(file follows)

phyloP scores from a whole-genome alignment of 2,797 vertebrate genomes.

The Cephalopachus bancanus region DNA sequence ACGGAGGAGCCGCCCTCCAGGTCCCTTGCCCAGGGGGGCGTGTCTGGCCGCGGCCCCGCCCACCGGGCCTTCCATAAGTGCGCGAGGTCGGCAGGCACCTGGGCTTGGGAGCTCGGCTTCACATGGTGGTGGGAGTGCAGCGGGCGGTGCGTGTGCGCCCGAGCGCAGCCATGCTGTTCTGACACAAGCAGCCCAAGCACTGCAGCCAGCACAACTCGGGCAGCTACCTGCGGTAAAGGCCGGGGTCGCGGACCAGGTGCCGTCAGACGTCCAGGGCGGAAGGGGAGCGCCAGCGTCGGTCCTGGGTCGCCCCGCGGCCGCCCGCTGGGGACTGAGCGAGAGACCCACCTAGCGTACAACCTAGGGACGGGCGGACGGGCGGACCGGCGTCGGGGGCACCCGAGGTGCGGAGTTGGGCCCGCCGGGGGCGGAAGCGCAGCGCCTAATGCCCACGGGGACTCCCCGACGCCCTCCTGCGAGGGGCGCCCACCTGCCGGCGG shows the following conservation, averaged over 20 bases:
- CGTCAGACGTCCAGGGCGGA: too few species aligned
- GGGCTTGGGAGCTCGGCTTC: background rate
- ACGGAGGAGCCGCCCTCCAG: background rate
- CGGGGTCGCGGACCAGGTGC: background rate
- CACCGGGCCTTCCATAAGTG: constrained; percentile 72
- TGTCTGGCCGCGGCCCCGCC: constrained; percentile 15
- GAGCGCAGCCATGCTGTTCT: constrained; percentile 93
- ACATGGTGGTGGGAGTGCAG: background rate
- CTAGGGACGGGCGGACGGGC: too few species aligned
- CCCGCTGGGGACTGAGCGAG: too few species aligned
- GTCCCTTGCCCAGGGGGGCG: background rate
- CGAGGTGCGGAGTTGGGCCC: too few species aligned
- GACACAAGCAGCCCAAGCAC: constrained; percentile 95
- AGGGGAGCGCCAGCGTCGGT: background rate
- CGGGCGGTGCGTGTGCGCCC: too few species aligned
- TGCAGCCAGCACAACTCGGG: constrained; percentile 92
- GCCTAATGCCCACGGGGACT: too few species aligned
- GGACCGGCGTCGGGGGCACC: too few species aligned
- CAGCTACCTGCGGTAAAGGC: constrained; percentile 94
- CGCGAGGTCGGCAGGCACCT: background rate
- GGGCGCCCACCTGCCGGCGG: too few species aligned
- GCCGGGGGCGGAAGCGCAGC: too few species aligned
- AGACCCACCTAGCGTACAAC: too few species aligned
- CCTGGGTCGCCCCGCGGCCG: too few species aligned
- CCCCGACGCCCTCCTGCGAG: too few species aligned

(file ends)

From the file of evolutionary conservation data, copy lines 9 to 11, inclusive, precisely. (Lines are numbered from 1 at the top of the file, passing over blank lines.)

- GAGCGCAGCCATGCTGTTCT: constrained; percentile 93
- ACATGGTGGTGGGAGTGCAG: background rate
- CTAGGGACGGGCGGACGGGC: too few species aligned